Tuesday, April 27, 2010

Marshes of Western Spain

On April 22 we left Portugal for Huelva, in southern Spain, where we met Javier and Virginia Grijalbo. Javi is an old friend of Janet's from her student days in Madrid, and it had been 35 years ! What a great moment to see each other again after so long. Not to mention that Javi is a well-known naturalist and illustrator in Spain-- the perfect guide for the Spanish 38th parallel. The marshes of Doñana and Huelva are renowned for their water birds (including flamingos, spoonbills, egrets, and chaffinch, shown int these photos) and for the wetlands at the mouth of the Guadalquivir River (we will be following that major river upstream from here). The birds and wetlands did not disappoint. We also visited the Iberian Lynx Captive Breeding Center in Acebuche, inside Doñana National Park (37°09'; 6°29'), and met with Director Antonio Rivas. The lynx is the most endangered cat in the world; and the breeding adults and cubs are definitely off limits to visitors but we were privileged to see the action on the video screens that are monitored night and day (check the photos at their website: Breeding and births have been occurring here and at several other sites and the plan is to move adult lynx into the wild. In fact, in the days ahead, we will follow the Guadalquivir River upstream and visit the site along the 38th parallel in the Sierra Morena mountains where several reintroductions have occurred in recent months. Stay tuned!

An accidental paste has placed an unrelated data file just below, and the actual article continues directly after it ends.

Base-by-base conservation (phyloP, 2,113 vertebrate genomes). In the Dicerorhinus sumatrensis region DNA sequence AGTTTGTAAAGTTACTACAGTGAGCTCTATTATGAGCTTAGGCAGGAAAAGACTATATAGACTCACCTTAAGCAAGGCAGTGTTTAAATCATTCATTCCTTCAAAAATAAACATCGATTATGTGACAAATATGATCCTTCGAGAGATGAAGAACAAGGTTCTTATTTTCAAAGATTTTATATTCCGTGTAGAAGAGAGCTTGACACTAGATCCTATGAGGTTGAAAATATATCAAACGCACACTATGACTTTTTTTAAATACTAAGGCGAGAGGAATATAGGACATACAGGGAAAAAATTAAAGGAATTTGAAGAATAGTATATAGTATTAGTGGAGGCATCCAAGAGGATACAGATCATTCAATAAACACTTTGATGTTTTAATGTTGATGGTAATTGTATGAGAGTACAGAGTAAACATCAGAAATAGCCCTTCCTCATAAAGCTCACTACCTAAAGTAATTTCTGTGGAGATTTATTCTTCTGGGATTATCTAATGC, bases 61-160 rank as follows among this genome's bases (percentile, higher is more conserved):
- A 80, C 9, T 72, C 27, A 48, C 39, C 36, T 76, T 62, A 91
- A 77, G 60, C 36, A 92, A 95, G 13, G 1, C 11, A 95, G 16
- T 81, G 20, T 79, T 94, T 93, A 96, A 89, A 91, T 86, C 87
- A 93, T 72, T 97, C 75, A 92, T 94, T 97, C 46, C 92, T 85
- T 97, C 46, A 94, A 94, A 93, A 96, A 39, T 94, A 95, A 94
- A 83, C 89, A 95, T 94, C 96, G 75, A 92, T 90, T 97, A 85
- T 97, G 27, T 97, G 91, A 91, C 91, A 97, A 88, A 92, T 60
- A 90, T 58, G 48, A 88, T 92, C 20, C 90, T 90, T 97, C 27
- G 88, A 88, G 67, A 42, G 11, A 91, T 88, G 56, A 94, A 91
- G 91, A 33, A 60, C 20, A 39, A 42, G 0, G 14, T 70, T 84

1. Hi David and Janet,

    I'm trying to get hold of Antonio Rivas of the El Acebuche lynx breeding centre as I am developing a natural history film idea about the lynx conservation programme. I just wondered if after your visit to the centre you have a contact number or email address for Antonio Rivas or the breeding centre? Any help is very much appreciated! Thanks, Laura (email lauraflegg@tigressproductions.co.uk)

  2. We visited the Monfragüe National Park which was incredible. We saw some amazing wildlife, in particular a Great Bustard which is very rare and some other fascinating reptiles. This looks like a great destination for our next trip! How does this compare to The marshes of Doñana?